The rock art scenes at Injalak Hill: Alternative visual records of Indigenous social organisation and cultural practices

01st June 2011

Domingo Sanz AA72 Figure 2

Injalak Hill (published in Australian Archaeology 72:15).

Inés Domingo Sanz

This paper explores the potential of Indigenous rock art scenes from western Arnhem Land (Australia) as visual media in archaeological and ethnoarchaeological research into Indigenous social organisation and practices. Traditionally, the main visual media used to analyse Indigenous cultures have been ethnographic or ethnohistoric reports and photographs. Through three case studies from Injalak Hill this paper illustrates how rock art scenes may elicit complementary and alternative types of information and provide a different means of understanding Indigenous social behaviour and practices. Rock art scenes, as visual records of Indigenous social organisation, should be considered a key complement to photographs, since they provide crucial information that is quite different from, or not necessarily recorded in, photographs.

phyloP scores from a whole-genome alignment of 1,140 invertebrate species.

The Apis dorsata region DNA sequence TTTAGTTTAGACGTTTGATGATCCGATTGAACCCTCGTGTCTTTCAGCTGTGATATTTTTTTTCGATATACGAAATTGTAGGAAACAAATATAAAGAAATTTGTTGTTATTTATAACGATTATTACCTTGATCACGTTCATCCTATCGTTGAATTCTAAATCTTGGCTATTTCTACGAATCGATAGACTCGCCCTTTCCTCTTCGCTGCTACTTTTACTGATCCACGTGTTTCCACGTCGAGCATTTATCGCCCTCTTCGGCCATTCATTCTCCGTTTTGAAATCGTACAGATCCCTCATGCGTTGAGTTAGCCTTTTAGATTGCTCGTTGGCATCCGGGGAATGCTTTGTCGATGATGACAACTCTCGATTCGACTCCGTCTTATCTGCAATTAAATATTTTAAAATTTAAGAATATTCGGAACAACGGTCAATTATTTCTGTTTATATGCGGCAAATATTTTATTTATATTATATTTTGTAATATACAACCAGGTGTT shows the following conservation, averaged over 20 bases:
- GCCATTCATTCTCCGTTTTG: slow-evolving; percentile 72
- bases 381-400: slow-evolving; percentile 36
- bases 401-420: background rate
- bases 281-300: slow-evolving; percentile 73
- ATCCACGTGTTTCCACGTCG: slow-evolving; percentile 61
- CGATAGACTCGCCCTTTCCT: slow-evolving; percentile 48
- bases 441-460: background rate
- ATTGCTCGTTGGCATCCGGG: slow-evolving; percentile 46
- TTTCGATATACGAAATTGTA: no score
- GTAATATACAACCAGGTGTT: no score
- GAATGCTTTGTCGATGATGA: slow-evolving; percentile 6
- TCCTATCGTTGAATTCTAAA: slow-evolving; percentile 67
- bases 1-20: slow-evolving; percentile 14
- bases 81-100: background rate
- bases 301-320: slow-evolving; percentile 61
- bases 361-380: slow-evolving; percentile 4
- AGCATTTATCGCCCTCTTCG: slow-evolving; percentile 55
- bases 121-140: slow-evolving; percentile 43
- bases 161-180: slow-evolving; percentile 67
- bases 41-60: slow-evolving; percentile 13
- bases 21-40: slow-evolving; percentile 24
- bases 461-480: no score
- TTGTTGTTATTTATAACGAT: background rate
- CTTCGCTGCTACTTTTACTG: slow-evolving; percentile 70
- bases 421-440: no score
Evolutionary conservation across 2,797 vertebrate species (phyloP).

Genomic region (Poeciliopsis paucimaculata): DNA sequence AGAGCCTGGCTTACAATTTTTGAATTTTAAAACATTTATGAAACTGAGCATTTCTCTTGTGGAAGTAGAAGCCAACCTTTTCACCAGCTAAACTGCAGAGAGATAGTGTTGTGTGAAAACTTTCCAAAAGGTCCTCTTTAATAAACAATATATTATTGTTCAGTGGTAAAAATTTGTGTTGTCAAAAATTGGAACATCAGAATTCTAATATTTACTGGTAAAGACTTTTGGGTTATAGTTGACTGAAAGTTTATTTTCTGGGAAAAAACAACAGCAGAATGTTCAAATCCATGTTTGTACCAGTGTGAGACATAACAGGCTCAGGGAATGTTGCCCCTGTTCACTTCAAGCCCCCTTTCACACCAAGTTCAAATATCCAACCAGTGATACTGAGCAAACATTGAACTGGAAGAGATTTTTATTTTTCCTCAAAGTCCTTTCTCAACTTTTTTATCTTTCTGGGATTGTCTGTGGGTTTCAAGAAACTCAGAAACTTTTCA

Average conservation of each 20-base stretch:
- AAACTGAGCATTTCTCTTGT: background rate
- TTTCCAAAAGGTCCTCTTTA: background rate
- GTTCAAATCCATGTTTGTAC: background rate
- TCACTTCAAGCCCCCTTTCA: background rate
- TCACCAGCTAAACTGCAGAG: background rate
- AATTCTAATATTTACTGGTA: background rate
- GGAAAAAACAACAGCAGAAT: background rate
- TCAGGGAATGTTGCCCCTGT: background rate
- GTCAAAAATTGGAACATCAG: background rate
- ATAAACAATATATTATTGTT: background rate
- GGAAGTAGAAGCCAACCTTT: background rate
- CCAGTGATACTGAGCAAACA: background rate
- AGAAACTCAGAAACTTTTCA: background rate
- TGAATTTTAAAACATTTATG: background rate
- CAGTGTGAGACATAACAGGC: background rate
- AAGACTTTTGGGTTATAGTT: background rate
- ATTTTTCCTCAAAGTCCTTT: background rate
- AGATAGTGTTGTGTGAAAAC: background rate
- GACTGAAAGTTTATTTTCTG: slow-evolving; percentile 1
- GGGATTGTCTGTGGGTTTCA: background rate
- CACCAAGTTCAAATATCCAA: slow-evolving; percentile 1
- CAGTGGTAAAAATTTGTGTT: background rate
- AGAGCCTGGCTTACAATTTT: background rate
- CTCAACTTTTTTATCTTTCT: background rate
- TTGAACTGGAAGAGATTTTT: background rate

Inés Domingo Sanz
The rock art scenes at Injalak Hill: Alternative visual records of Indigenous social organisation and cultural practices
June 2011
72
15-22
Article
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